“Jamir gave us some good minutes on the glass, but defensively he has to know his assignments and not have any breakdowns – not just him, but a lot of guys tonight.

“We were in dire trouble foul-wise.”

By the end of the game, Spikes fouled out; Kane drew a technical and finished with four, as did Goff, while Dennis Tinnon, Pitts, Shaquille Johnson and Mboa all finished with three fouls.

Meanwhile, Tulsa only had one player with four fouls, Kodi Maduka, and D.J. Magley and Joe Richard were the only other TU players with three fouls.

Marshall took a two-point lead numerous times in the game, but never more than two.

Tulsa was up 37-30 at halftime, but didn’t get to double-digits until late in the game.

Tulsa made 24-of-33 at the line, while the Herd had one of its best shooting nights from the stripe.

MU hit 23-of-28, for 82.1 percent. Unfortunately, the Herd shot only 22-of-55 from the field (40 percent) and only 3-of-13 from three (23.1 percent).

Pitts and Kane each scored 21 points in the loss, while Tinnon chipped in with 12 points and nine rebounds. Kane also had six boards, tied with Hanner for second on the team.

Marshall forced Tulsa into 15 turnovers, only turning the ball over ten times itself, and had 11 steals.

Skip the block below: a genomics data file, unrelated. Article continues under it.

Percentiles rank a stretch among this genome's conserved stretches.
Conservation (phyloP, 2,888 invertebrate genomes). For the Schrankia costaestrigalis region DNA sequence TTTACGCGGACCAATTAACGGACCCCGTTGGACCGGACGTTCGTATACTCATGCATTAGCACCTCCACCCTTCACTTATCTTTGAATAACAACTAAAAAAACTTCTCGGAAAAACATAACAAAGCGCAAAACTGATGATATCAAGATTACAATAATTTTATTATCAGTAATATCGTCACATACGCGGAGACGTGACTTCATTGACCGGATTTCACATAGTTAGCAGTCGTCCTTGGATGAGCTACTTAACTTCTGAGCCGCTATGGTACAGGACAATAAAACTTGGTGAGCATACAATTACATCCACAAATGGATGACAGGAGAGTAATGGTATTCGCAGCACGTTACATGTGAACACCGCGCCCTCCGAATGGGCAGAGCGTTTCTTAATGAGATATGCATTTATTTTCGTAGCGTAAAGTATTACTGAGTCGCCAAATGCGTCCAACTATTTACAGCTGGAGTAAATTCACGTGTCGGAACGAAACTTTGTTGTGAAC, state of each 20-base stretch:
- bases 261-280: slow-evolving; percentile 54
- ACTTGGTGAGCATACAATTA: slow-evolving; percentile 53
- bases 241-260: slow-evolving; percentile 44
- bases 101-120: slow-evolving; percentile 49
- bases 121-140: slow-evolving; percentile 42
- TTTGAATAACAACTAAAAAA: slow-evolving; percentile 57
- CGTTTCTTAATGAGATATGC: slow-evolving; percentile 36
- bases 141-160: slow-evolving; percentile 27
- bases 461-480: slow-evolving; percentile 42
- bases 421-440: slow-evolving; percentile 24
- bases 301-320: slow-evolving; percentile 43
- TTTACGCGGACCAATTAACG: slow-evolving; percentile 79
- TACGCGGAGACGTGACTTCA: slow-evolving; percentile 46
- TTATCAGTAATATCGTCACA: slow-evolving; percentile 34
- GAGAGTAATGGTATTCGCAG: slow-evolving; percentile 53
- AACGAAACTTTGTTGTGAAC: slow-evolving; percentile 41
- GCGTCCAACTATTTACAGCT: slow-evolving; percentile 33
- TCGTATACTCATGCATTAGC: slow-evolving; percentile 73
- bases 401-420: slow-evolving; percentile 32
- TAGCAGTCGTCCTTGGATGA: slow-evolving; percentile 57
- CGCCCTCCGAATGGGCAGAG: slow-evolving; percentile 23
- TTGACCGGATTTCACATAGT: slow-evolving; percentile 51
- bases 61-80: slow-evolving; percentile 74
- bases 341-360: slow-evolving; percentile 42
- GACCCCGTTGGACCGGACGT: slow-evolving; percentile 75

But the Herd was out-scored in the paint 26-30 and out-scored on second-chance points, 11-10, despite having 11 offensive rebounds to just eight for TU.

Clarkson led the Golden Hurricane with 21 points, hitting 7-of-11 from the field, 2-of-3 from three and 5-of-7 at the line.

Tim Peete also came off the bench with 14 pooints on a 5-of-6 night shooting, including 2-of-2 from three.

The Herd will try to sweep UCF on Wednesday in Orlando, having beaten the Knights 65-64 in Huntington back on Jan. 14.

Marshall then will have four home games left on the schedule and only two more on the road.

Next weekend will be a special weekend as Marshall hosts the “Field House Finale.”

It will be a final event at the Herd’s home from 1950-1981, the Cabell County Veterans Memorial Field House.

There will be an alumni game and auction of items from the building, which will be torn down for a new Marshall soccer complex and Veterans Memorial Park.

MU greats scheduled to attend include Hal Greer, a 15-year veteran of the Philadelphia 76ers and one of the NBA’s 50 Greatest Players; Charlie Slack, still holder of the NCAA record for 25.6 rebounds per game for a season (1954-55); Walt Walowac, who scored over 1,900 points in the early 1950s; Sonny Allen, both a player and an assistant coach at Marshall before winning a national championship at Old Dominion; Greg White, another player, assistant and head coach; former head coaches Bob Daniels and Dwight Freeman; and over 100 former Herd greats.

Tickets are $15 at the Field House, the Park Board office at Heritage Station on Veterans Memorial Boulevard or at the MU ticket office. Call 1-800 The HERD and don’t miss the final event at the Field House on Friday, Feb. 10, before the Herd meets East Carolina on Saturday, Feb. 11.